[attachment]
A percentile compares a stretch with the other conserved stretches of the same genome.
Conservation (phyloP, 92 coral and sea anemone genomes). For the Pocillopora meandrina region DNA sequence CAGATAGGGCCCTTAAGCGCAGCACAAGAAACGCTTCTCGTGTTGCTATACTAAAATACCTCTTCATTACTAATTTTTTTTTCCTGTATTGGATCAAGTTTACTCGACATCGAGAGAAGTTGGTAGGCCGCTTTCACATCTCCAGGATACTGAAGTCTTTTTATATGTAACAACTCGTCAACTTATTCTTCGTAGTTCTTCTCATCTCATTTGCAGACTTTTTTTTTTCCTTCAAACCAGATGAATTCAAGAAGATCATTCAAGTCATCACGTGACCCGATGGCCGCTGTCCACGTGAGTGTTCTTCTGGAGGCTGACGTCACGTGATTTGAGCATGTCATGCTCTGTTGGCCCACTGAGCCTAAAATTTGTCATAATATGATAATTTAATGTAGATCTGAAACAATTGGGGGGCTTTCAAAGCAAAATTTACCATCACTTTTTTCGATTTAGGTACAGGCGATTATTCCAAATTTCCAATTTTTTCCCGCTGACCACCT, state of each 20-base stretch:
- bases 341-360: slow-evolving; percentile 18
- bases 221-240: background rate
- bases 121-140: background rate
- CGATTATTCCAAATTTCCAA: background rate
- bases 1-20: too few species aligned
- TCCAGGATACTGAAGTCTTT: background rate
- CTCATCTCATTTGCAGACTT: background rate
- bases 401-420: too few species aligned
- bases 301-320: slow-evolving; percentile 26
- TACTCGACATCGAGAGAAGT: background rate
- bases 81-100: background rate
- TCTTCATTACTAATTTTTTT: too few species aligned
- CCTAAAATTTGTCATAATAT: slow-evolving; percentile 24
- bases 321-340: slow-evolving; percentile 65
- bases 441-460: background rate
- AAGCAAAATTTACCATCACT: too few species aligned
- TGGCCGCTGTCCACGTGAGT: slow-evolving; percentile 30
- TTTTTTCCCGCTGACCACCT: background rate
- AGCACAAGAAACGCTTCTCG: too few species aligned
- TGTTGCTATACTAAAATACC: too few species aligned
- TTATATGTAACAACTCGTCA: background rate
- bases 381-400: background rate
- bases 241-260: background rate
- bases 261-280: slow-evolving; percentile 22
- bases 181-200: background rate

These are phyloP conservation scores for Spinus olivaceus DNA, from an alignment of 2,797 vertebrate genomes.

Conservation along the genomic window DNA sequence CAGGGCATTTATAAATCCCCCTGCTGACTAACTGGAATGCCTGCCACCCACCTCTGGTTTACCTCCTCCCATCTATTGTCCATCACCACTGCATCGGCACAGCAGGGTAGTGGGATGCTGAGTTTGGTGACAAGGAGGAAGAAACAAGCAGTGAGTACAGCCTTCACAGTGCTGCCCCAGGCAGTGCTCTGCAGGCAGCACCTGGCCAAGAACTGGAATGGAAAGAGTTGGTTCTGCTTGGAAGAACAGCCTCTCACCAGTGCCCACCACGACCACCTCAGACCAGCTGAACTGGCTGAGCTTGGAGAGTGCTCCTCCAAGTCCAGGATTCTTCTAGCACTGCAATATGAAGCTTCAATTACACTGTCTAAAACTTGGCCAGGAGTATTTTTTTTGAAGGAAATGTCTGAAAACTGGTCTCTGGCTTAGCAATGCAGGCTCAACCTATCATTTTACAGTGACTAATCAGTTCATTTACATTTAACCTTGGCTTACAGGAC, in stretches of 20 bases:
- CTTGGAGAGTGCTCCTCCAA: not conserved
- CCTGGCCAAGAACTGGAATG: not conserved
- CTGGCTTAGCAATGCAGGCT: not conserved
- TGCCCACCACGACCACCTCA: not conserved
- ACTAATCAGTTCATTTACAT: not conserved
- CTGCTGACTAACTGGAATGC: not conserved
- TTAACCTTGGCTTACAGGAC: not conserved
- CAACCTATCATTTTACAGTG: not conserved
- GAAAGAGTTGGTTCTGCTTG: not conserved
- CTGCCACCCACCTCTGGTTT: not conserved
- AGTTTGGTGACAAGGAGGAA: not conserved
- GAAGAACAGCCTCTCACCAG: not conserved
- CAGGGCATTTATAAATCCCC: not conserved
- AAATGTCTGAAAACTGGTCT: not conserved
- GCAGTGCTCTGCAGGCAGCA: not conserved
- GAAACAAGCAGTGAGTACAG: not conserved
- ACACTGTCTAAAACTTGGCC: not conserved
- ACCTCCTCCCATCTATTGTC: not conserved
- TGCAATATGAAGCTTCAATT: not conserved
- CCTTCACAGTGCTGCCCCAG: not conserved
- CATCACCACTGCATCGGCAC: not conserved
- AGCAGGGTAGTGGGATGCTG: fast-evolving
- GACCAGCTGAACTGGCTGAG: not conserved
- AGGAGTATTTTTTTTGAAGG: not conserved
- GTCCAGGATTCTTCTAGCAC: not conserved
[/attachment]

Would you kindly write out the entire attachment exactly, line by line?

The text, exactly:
A percentile compares a stretch with the other conserved stretches of the same genome.
Conservation (phyloP, 92 coral and sea anemone genomes). For the Pocillopora meandrina region DNA sequence CAGATAGGGCCCTTAAGCGCAGCACAAGAAACGCTTCTCGTGTTGCTATACTAAAATACCTCTTCATTACTAATTTTTTTTTCCTGTATTGGATCAAGTTTACTCGACATCGAGAGAAGTTGGTAGGCCGCTTTCACATCTCCAGGATACTGAAGTCTTTTTATATGTAACAACTCGTCAACTTATTCTTCGTAGTTCTTCTCATCTCATTTGCAGACTTTTTTTTTTCCTTCAAACCAGATGAATTCAAGAAGATCATTCAAGTCATCACGTGACCCGATGGCCGCTGTCCACGTGAGTGTTCTTCTGGAGGCTGACGTCACGTGATTTGAGCATGTCATGCTCTGTTGGCCCACTGAGCCTAAAATTTGTCATAATATGATAATTTAATGTAGATCTGAAACAATTGGGGGGCTTTCAAAGCAAAATTTACCATCACTTTTTTCGATTTAGGTACAGGCGATTATTCCAAATTTCCAATTTTTTCCCGCTGACCACCT, state of each 20-base stretch:
- bases 341-360: slow-evolving; percentile 18
- bases 221-240: background rate
- bases 121-140: background rate
- CGATTATTCCAAATTTCCAA: background rate
- bases 1-20: too few species aligned
- TCCAGGATACTGAAGTCTTT: background rate
- CTCATCTCATTTGCAGACTT: background rate
- bases 401-420: too few species aligned
- bases 301-320: slow-evolving; percentile 26
- TACTCGACATCGAGAGAAGT: background rate
- bases 81-100: background rate
- TCTTCATTACTAATTTTTTT: too few species aligned
- CCTAAAATTTGTCATAATAT: slow-evolving; percentile 24
- bases 321-340: slow-evolving; percentile 65
- bases 441-460: background rate
- AAGCAAAATTTACCATCACT: too few species aligned
- TGGCCGCTGTCCACGTGAGT: slow-evolving; percentile 30
- TTTTTTCCCGCTGACCACCT: background rate
- AGCACAAGAAACGCTTCTCG: too few species aligned
- TGTTGCTATACTAAAATACC: too few species aligned
- TTATATGTAACAACTCGTCA: background rate
- bases 381-400: background rate
- bases 241-260: background rate
- bases 261-280: slow-evolving; percentile 22
- bases 181-200: background rate

These are phyloP conservation scores for Spinus olivaceus DNA, from an alignment of 2,797 vertebrate genomes.

Conservation along the genomic window DNA sequence CAGGGCATTTATAAATCCCCCTGCTGACTAACTGGAATGCCTGCCACCCACCTCTGGTTTACCTCCTCCCATCTATTGTCCATCACCACTGCATCGGCACAGCAGGGTAGTGGGATGCTGAGTTTGGTGACAAGGAGGAAGAAACAAGCAGTGAGTACAGCCTTCACAGTGCTGCCCCAGGCAGTGCTCTGCAGGCAGCACCTGGCCAAGAACTGGAATGGAAAGAGTTGGTTCTGCTTGGAAGAACAGCCTCTCACCAGTGCCCACCACGACCACCTCAGACCAGCTGAACTGGCTGAGCTTGGAGAGTGCTCCTCCAAGTCCAGGATTCTTCTAGCACTGCAATATGAAGCTTCAATTACACTGTCTAAAACTTGGCCAGGAGTATTTTTTTTGAAGGAAATGTCTGAAAACTGGTCTCTGGCTTAGCAATGCAGGCTCAACCTATCATTTTACAGTGACTAATCAGTTCATTTACATTTAACCTTGGCTTACAGGAC, in stretches of 20 bases:
- CTTGGAGAGTGCTCCTCCAA: not conserved
- CCTGGCCAAGAACTGGAATG: not conserved
- CTGGCTTAGCAATGCAGGCT: not conserved
- TGCCCACCACGACCACCTCA: not conserved
- ACTAATCAGTTCATTTACAT: not conserved
- CTGCTGACTAACTGGAATGC: not conserved
- TTAACCTTGGCTTACAGGAC: not conserved
- CAACCTATCATTTTACAGTG: not conserved
- GAAAGAGTTGGTTCTGCTTG: not conserved
- CTGCCACCCACCTCTGGTTT: not conserved
- AGTTTGGTGACAAGGAGGAA: not conserved
- GAAGAACAGCCTCTCACCAG: not conserved
- CAGGGCATTTATAAATCCCC: not conserved
- AAATGTCTGAAAACTGGTCT: not conserved
- GCAGTGCTCTGCAGGCAGCA: not conserved
- GAAACAAGCAGTGAGTACAG: not conserved
- ACACTGTCTAAAACTTGGCC: not conserved
- ACCTCCTCCCATCTATTGTC: not conserved
- TGCAATATGAAGCTTCAATT: not conserved
- CCTTCACAGTGCTGCCCCAG: not conserved
- CATCACCACTGCATCGGCAC: not conserved
- AGCAGGGTAGTGGGATGCTG: fast-evolving
- GACCAGCTGAACTGGCTGAG: not conserved
- AGGAGTATTTTTTTTGAAGG: not conserved
- GTCCAGGATTCTTCTAGCAC: not conserved